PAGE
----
Jan Dilenschneider shares beauty in her art

A marsh scene by Jan Dilenschneider.

A marsh scene by Jan Dilenschneider.

Darien artist Jan Dilenschneider’s still lifes, portraits, landscapes, and abstracts have been purchased by collectors in Germany, England, and France. She has won “Best in Show” at an exhibition sponsored by the Silvermine Guild Art Center in New Canaan. Each piece of her artwork currently sells for about $5,000. Yet astonishingly, prior to 2013, she had not sold a single painting.

“I would make a painting and put it in my basement,” said Dilenschneider in a recent interview at her home on the Long Island Sound.

“One day, a friend came to dinner at a holiday party, saw my paintings, and asked about buying them. I had no idea what to price them at. He ended up buying two pieces.

“As soon as he bought them, I had the biggest emotional feeling of ‘there goes my baby.’

“To this day, I still get choked up whenever someone buys my work,” said Dilenschneider, who has shoulder length blonde hair and hazel eyes.

Dilenschneider’s next show, which embraces the theme Freedom of Expression, will run from July 7 to July 28 at the Galerie Pierre-Alain Challier in Paris. Her exhibit pays tribute to democracy.

“I am so impressed with the French people supporting their freedom of speech, and I think back to our country’s revolution. My theory is that if writers go, artists can’t be far behind,” she said.

This will be her third consecutive show, and it will feature all her work from September 2014 to the present. Her first two shows were also at the Paris gallery.

Dilenschneider’s home, which faces Long Island Sound, contains a studio with arched ceilings and doors that her husband Robert Dilenschneider had built for her. Many of her paintings — done in oils — are inspired by the scenic landscape surrounding her home.

A Dilenschneider work in progress.

A Dilenschneider work in progress.

Born in Manhattan, she moved to Ohio when she was three.  She studied art in high school and graduated from Ohio State University, majoring in fine arts education. She took art classes at the North Shore Art League in Illinois and at the National Academy School of Fine Arts in Manhattan. She has also taken classes and taught seminars at Silvermine Arts Center in New Canaan since moving to Connecticut in 1996.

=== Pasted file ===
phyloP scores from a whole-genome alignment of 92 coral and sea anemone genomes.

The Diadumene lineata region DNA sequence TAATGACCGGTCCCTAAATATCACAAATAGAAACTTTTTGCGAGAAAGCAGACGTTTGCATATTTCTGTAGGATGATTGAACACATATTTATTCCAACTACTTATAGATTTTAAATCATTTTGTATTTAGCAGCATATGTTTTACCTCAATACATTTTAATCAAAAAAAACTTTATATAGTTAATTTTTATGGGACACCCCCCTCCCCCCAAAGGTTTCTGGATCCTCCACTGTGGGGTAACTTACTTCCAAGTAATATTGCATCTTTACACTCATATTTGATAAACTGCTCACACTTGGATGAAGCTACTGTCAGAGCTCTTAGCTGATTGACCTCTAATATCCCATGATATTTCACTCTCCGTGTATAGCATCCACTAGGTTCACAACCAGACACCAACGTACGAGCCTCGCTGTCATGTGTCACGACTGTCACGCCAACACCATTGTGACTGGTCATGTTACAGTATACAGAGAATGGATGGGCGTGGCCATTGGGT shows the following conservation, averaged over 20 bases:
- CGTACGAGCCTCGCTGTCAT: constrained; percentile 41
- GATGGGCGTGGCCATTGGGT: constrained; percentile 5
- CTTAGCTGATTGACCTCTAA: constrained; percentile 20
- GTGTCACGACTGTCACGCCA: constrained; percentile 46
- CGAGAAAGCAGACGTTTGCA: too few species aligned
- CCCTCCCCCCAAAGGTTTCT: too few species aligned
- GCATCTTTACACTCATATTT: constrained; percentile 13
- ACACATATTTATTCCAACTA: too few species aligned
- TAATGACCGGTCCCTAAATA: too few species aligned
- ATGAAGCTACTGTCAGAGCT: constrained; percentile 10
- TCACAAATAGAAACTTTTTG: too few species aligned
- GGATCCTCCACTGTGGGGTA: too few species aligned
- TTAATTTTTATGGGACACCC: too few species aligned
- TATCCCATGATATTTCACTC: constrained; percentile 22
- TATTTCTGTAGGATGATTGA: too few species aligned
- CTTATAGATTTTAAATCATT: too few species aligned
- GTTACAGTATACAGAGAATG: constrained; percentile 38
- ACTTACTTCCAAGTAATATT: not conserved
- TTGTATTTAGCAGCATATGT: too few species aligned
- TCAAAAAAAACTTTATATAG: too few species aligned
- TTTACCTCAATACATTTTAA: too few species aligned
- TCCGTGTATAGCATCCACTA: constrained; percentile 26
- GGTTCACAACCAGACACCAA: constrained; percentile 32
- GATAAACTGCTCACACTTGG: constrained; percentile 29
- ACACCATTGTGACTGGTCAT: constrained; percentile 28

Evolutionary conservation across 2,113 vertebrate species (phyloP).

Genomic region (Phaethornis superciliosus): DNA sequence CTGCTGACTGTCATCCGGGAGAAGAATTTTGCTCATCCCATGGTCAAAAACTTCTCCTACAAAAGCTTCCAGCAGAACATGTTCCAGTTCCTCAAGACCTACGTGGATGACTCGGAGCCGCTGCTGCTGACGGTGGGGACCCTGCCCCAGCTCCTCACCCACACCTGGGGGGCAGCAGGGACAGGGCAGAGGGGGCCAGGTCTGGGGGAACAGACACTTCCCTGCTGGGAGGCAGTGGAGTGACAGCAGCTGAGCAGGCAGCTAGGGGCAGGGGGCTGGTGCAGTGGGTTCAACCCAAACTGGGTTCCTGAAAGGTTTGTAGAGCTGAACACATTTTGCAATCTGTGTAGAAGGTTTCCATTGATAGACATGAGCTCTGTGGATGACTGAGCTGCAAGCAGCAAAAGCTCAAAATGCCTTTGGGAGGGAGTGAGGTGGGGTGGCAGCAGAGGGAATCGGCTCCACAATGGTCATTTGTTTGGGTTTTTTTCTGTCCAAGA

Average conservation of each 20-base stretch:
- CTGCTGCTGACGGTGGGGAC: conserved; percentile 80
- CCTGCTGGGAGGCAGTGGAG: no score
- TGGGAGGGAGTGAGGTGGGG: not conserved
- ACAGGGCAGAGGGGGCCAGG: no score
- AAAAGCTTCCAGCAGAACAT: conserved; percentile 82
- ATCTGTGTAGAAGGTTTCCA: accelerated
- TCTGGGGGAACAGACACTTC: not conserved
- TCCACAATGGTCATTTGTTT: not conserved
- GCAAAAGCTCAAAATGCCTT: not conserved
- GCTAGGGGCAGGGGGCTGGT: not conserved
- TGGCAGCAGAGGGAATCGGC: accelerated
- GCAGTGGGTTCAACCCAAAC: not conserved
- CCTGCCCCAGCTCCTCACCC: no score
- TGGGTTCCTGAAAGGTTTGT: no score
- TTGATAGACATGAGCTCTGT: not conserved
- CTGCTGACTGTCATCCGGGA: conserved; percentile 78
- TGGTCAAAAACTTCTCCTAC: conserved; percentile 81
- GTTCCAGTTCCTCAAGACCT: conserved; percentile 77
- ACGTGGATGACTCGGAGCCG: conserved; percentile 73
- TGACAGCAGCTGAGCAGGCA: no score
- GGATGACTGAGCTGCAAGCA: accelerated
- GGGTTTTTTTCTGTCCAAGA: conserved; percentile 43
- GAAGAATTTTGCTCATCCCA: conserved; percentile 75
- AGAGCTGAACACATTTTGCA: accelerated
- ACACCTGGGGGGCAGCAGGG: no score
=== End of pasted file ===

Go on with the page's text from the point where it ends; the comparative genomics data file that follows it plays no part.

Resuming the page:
She and her husband, who is founder and principal of The Dilenschneider Group, Inc. in Manhattan, have two sons — Geoffrey, 29, and Peter, 25. Before becoming a full-time artist, Dilenschneider worked in the cosmetic industry, as director of training at companies such as Estee Lauder and Revlon.

She said she never knows what will inspire her to make a new painting. “I drive down Long Neck Point and look over at the water. There is a foggy mist, which I think is so gorgeous. I then get out my phone, open the top of the car, and take photos. I use the photos as inspiration. Then, when I come home to my studio, I let the paint tell me where to go.”

She believes being an artist is an ongoing process. “Every single day, you have to keep going, keep advancing and experimenting. If you’re not learning, then you should put the canvas in the closet and do something different,” she said.

Dilenschneider believes that if she wants her painting to move her audience, it must first move her. “When I get to a certain stage with each new piece, I make sure it meets my criteria.

First, I ask myself, ‘Is the painting fresh? Are the strokes dynamically put down? Second, the colors have to sing. They have to make a harmony with each other.”

A common theme in many of her paintings is water. “Water is inspiring because of its universality. Water can appear to be so many different colors; it is blue if the sky is blue. If the sky is gray, it can appear purple if you look into it.”

With all the current advancements in technology, she’s afraid the arts might be taking a backseat. “I’m not saying it’s wrong to have the technology. We have to make allowances for creativity and they shouldn’t eliminate classes like art, music, and creative writing in schools. I’m worried about young people missing out on knowing how to you use their creative brain.”

David Dunlop of Wilton, artist and lecturer at Silvermine, said Dilenschneider is a marvelous artist. “She reflects authentic personal emotion in gesture and color. She has a clear affection for nature and landscape.

“She transmutes her feelings into paint, and all of that is revealed in her works. If you’re going to see her show, relax, and breathe deeply. In this relaxed state, you will find a shared empathy with nature revealed through Jan’s paint gestures and colors,” he added.

Westport resident Alyse Rosner, who teaches painting at Silvermine, said “The subject matter is so compelling to Jan that it just flows. Painting is natural for her. The process and vision are seamless. She has so completely internalized what is interesting to her about making a painting that when she works, it appears effortless.”

Dilenschneider said she is honored to be invited back to Paris to display her work each year. “On the first opening night that I was there, at least 200 people came.”

In the future, she is hoping to get a United States gallery to display her work. In addition, she plans to go a little wilder in her paintings. “I will make my landscapes a little more abstract.

“I will continue to push myself in my work. I don’t know where it’s going to go, but I’m not worried about it.”

Through September 18, Dilenschneider’s paintings may be viewed at the Bellarmine Museum of Art at Fairfield University, 1073 North Benson Road, in her exhibit titled Dualities. At the Paris art show, from July 7 to July 28, up to 40 piece of artwork will be on display. She will be present on opening night and available to answer questions.

For more information on Dilenschneider and her art, visit www.jmhdilenschneider.com.

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